If Brexit has served no other purpose, it’s proved beyond doubt that what’s good for Europe is bad for the EU, and all Europeans would do well to think long and hard about how we got ourselves into this position.

Images courtesy of Arztsamui & franky242 at

My Top 10 Live Bands – 8

The Cult

It was a cold November night in 1989 when I finally cornered the Cult. All in all it was a strange kind of courtship, filled with false starts and missed gigs, but we finally managed to meet up in (the now refurbished) Wembley Arena.

Naturally I was excited to catch up with the band who’d released the best rock album of the previous year. However, this gig was so much more than that, and it was as though I and the rest of the audience could feel the chill winds of change on that cold weekend. The shadows had lengthened in the empire of the eighties, and the destructive digital compressions of grunge and nu-metal were already buzzing through long-range receivers.

Ian Astbury, November 1989

But on that night, those things had not yet come to pass, although I think that many of us felt some sense of a last chance of sorts as we gathered to celebrate great music before the landscape heaved and shifted forever.

I hardly need mention that the guys delivered in spades that night, so much so that I went back and bought a ticket from a tout for Sunday night’s performance. Yeah, I’m not proud of it, but that’s the truth. The real problem with doing that is the way that time and alcohol have kind of fused both performances together, melting them into a single, deliriously brilliant musical memory.

The standout moment on both nights was the epic kettledrum intro to Sun King, some percussion bothering I’ve never seen bettered. Hell, none of us even minded when they played Sweet Soul Sister twice for a live recording. I think maybe that ended up on a B-side or something; and if you ever listen to that version, then my voice is one of the thousands.

Here’s the really weird part though. Despite the fact that both nights were spectacularly good, one of my most abiding memories of those head-pounding and heart wrenching performances was the certainty of missing the last connection and being stranded on the London Tube’s semi-detached badlands. That’s how Nine While Nine by the Sisters of Mercy has woven itself into the mix of two hugely memorable Cult gigs.

Anyone who’s been there will know.

Ian Astbury image courtesy of Jon at

It’s Not Charity When There’s no Choice

I donated money to Oxfam last year…and so did you if you’re a UK taxpayer. That’s how generous we are here in Blighty. We give without even knowing or being asked.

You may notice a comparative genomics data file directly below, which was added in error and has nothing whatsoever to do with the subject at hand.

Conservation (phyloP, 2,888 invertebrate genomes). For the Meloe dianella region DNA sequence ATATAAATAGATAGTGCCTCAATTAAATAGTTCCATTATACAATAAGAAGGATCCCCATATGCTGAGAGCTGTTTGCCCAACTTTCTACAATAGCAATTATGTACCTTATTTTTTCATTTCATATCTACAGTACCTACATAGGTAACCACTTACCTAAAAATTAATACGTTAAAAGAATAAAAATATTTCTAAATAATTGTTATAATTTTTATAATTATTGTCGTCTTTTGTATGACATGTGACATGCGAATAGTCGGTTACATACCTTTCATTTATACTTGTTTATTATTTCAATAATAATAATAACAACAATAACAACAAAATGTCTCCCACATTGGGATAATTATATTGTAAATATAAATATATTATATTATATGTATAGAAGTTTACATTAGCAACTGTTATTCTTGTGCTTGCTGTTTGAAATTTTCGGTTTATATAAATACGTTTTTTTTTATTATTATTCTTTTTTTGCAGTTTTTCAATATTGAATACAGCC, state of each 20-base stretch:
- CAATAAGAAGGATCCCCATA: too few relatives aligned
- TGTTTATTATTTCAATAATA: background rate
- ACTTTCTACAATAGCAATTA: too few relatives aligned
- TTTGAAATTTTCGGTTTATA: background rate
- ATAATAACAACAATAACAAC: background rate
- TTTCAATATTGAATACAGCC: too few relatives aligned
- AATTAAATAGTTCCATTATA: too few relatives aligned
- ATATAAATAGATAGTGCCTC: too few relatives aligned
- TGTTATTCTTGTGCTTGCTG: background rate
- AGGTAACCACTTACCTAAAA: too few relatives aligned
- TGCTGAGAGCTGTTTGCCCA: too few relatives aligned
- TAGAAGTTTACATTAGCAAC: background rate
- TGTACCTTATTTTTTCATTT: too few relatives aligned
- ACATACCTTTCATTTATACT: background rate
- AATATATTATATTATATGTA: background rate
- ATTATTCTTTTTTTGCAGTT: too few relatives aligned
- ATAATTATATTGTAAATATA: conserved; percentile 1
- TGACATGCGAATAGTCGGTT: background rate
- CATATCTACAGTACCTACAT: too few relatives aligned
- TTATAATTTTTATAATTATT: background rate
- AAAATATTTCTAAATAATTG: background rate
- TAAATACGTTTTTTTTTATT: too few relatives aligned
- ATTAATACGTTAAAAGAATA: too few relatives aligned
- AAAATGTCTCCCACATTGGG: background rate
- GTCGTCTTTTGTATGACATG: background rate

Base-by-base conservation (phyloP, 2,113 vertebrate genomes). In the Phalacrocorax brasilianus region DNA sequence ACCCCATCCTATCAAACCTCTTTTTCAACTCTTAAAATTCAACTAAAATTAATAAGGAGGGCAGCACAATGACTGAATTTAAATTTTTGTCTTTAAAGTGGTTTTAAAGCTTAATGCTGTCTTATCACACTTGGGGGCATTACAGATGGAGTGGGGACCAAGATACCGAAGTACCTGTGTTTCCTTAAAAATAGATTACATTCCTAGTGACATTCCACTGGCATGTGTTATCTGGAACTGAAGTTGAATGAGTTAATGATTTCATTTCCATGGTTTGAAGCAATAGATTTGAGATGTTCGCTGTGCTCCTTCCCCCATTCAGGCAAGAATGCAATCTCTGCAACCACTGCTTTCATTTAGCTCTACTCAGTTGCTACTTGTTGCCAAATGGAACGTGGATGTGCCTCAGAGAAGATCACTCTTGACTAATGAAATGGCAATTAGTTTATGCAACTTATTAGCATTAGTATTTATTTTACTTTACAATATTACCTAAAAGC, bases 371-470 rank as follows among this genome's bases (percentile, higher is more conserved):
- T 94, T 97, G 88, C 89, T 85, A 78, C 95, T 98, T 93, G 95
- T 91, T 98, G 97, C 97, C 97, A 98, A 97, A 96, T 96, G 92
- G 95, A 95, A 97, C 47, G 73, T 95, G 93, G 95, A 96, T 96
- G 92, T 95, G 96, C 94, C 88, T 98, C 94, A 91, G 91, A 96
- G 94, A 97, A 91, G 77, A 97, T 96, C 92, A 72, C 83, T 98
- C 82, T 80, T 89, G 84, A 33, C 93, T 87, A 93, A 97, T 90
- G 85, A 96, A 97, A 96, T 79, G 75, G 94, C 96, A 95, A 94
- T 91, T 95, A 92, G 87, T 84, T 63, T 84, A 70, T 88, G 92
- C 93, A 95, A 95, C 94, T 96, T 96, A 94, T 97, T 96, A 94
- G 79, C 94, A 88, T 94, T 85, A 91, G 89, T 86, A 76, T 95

In fact the UK government donated over £200 million of taxpayer’s cash to Oxfam alone in 2016. Tax free of course.

That’s not charity. It’s State policy, sub-contracted through the cuddly sounding “aid sector.”

I’ve no idea how many trillions of dollars the developed world has given away in aid these past decades, but we’ve seen precious little progress to show for it. With seemingly endless conflict, famine and migration crises, our generosity seems to have done almost nothing to alleviate the Developing World’s most acute social and economic problems. A true cynic might begin to wonder if the “aid sector” has any real interest in actually solving any societal and cultural problems. After all, it could be argued that increased prosperity and self-reliance are bad for the aid business as they diminish demand, and overseas aid donations have become big, big business.

In this case the word donations is a euphemism for the State confiscating our property via taxation, before handing it over to an ever growing list of multi-billion dollar enterprises on our behalf. It may surprise many of you to learn that the single biggest recipient of UK Government aid during 2016 was Pakistan, a nation that can somehow afford nuclear weapons yet can’t (or won’t) govern its own territory or educate its population effectively. I wonder how they manage to pay for all that shiny military hardware?

I’ve no doubt Pakistan’s ruling elite is indeed grateful for the £463 million the UK government donated to it last year, as it leaves them free to pursue their global and regional agendas without the cost and bother of building schools, hospitals and other such boring but vital infrastructure. Why fix the road yourself when your neighbour will do it and you get to drive all the same? This bottomless bucket of guilty-conscience cash is a great advantage to an entrenched ruling class, as it weakens any potential grassroots challenge to their authority. A population dependent on aid is easily controlled, because hunger is a powerful political persuader.

There’s some serious coin in compassion these days, with Oxfam’s Chief Executive trousering a hefty £119k per annum as far back as 2013. Indeed, Oxfam’s own statement from August of that year claims the figure was “in the lower quartile of what other large charities paid for their chief executives.” This state-funded largess makes the latest revelations regarding the behaviour of some Oxfam staff all the more reprehensible, especially with former ministers claiming this is just the “tip of the iceberg.”

When it comes to charity and generosity of spirit, we in the developed world have no reason to reproach ourselves, but I’ve got a nagging feeling we’re about to learn that everything we thought we knew is wrong.

Image courtesy of Alex_ ugalek at

My Top 10 Live Bands – 9

New Model Army

Arguably the greatest of the crusty, dog-on-a-string bands, New Model Army have been rocking their own strain of anarchic nihilism for over three decades now. Often imitated but never bettered.

By some strange quirk of fate, my first encounter with this exceptionally loud, talented and good-looking threesome was Reading Festival in 1989, the day before the Mission’s epic and legendary performance.